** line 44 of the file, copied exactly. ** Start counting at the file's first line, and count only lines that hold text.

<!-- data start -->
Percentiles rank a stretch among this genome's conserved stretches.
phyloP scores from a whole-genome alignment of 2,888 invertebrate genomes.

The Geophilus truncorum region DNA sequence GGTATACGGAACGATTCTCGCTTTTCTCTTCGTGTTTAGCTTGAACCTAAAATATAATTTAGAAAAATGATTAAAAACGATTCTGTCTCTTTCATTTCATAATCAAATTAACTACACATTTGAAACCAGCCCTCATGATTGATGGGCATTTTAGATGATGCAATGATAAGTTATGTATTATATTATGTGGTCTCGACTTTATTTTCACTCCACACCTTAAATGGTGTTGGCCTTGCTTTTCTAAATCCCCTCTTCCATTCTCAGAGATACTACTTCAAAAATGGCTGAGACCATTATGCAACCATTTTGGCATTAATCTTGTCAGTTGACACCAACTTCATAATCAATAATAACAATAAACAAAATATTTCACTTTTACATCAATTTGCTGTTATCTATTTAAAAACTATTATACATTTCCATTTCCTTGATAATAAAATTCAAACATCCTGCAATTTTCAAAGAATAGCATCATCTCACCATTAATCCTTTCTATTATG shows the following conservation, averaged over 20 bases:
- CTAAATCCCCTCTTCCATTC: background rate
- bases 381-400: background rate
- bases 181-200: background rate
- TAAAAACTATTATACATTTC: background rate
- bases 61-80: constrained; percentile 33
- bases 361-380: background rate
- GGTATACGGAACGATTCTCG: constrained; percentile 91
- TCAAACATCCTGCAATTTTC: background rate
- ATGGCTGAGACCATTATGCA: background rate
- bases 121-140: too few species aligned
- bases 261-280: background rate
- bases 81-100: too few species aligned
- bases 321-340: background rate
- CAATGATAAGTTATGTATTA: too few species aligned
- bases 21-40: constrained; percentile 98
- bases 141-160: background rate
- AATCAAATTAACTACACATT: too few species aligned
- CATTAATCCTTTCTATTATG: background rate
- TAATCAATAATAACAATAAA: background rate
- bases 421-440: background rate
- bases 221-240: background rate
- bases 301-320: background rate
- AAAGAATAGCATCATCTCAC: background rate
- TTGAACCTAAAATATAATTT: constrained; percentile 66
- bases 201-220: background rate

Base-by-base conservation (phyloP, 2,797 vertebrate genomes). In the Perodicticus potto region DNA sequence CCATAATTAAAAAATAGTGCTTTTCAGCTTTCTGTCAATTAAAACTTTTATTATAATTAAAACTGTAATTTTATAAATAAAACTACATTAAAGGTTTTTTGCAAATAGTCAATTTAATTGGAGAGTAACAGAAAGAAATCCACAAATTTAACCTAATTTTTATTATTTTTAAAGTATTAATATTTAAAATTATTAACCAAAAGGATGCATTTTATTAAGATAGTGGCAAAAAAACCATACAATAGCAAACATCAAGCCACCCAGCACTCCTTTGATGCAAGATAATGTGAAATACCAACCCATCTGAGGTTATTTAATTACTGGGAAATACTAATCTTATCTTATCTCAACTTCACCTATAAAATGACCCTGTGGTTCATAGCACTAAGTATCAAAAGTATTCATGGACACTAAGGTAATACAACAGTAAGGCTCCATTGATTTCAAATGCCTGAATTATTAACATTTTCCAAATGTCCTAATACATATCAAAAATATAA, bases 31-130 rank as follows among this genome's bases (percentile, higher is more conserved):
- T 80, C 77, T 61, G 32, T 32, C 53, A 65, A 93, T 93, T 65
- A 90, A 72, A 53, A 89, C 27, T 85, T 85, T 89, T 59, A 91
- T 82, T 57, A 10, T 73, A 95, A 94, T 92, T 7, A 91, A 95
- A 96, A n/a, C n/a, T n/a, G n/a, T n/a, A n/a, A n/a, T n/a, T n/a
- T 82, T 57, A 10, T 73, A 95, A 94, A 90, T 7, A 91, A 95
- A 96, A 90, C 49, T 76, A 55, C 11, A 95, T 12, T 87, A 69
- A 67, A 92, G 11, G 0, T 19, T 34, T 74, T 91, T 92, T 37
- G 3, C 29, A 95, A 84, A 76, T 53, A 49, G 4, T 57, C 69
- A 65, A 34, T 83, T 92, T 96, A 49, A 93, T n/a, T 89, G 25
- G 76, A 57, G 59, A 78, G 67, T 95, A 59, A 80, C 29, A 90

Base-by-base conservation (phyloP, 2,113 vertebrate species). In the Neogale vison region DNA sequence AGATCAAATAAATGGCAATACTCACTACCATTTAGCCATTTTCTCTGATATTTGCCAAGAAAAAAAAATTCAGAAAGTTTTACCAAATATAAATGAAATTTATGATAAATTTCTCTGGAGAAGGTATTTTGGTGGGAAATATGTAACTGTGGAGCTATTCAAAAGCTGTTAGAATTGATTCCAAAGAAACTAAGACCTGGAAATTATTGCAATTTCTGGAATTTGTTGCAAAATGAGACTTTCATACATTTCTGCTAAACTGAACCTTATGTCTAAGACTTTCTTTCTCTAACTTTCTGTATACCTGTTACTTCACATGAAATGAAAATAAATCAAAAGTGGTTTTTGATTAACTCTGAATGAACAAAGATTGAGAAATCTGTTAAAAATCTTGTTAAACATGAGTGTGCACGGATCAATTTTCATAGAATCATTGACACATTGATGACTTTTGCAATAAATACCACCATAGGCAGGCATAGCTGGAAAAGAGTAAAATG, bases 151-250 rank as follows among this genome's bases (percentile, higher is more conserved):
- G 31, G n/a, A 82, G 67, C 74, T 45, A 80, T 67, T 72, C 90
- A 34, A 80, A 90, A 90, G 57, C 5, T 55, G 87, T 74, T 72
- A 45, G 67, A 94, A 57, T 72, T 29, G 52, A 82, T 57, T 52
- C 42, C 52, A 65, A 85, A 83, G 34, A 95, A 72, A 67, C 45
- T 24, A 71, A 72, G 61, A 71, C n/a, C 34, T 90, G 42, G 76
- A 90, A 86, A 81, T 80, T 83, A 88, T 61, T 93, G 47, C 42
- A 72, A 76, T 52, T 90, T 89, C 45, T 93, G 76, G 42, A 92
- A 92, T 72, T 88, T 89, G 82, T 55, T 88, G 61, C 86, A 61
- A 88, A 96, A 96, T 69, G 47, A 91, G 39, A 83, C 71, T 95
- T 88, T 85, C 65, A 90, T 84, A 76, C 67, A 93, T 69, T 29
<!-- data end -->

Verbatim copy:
- C 42, C 52, A 65, A 85, A 83, G 34, A 95, A 72, A 67, C 45